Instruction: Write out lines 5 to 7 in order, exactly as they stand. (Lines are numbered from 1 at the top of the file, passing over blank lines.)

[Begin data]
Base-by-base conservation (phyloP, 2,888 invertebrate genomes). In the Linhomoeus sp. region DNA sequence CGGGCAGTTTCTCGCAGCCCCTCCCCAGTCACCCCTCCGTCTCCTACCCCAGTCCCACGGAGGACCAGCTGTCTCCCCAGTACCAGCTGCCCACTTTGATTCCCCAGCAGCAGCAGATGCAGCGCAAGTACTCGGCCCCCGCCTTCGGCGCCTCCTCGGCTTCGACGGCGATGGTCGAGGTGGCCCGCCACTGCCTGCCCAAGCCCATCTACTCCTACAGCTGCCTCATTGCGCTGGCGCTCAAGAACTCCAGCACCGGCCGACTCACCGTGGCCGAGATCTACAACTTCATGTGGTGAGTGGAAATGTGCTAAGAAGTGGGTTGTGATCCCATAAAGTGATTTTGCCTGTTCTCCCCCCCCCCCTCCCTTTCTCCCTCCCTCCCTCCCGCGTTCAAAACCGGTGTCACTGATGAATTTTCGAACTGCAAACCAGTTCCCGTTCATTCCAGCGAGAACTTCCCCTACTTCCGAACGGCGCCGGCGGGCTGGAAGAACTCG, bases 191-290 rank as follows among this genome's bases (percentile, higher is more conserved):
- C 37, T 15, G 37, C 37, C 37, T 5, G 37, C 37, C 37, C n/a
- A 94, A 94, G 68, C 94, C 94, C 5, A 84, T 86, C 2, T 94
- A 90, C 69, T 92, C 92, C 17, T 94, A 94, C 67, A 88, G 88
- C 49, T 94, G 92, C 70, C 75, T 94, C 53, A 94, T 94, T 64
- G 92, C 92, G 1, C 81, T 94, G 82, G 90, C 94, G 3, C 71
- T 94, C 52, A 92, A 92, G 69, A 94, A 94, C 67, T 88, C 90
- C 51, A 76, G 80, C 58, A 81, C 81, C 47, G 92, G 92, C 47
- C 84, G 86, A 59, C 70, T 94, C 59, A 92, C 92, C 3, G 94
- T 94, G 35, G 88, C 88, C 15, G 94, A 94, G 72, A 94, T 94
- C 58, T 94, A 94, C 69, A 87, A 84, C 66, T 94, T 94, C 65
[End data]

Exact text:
- C 49, T 94, G 92, C 70, C 75, T 94, C 53, A 94, T 94, T 64
- G 92, C 92, G 1, C 81, T 94, G 82, G 90, C 94, G 3, C 71
- T 94, C 52, A 92, A 92, G 69, A 94, A 94, C 67, T 88, C 90